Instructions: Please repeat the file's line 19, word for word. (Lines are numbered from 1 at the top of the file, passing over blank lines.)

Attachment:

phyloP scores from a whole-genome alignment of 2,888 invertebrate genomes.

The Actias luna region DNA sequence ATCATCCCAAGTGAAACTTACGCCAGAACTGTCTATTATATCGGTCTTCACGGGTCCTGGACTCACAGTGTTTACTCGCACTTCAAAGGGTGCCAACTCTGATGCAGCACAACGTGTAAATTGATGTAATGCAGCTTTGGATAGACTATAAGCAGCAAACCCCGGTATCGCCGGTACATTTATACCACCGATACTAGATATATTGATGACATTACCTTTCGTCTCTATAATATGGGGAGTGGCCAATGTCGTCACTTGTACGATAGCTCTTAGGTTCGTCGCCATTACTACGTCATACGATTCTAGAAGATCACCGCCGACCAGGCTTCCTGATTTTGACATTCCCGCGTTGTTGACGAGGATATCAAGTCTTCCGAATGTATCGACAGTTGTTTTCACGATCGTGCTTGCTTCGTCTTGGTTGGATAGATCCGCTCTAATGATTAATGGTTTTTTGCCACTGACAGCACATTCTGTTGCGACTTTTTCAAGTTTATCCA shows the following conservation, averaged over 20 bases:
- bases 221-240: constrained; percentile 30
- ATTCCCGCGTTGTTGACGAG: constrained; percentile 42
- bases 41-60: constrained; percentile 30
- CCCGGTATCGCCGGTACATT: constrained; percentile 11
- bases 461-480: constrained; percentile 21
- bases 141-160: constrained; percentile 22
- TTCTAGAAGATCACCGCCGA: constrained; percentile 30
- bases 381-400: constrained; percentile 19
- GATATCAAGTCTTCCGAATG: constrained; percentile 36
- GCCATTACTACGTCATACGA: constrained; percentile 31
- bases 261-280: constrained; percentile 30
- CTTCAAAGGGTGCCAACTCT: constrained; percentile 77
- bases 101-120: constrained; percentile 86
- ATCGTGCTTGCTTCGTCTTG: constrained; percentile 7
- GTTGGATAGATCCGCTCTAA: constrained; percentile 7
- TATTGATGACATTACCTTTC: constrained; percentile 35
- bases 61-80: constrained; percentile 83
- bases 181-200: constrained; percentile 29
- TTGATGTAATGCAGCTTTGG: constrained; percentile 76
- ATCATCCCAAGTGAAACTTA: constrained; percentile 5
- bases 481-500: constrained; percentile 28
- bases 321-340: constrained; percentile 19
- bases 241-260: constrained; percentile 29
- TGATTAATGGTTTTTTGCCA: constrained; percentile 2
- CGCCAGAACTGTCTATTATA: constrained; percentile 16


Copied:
- bases 61-80: constrained; percentile 83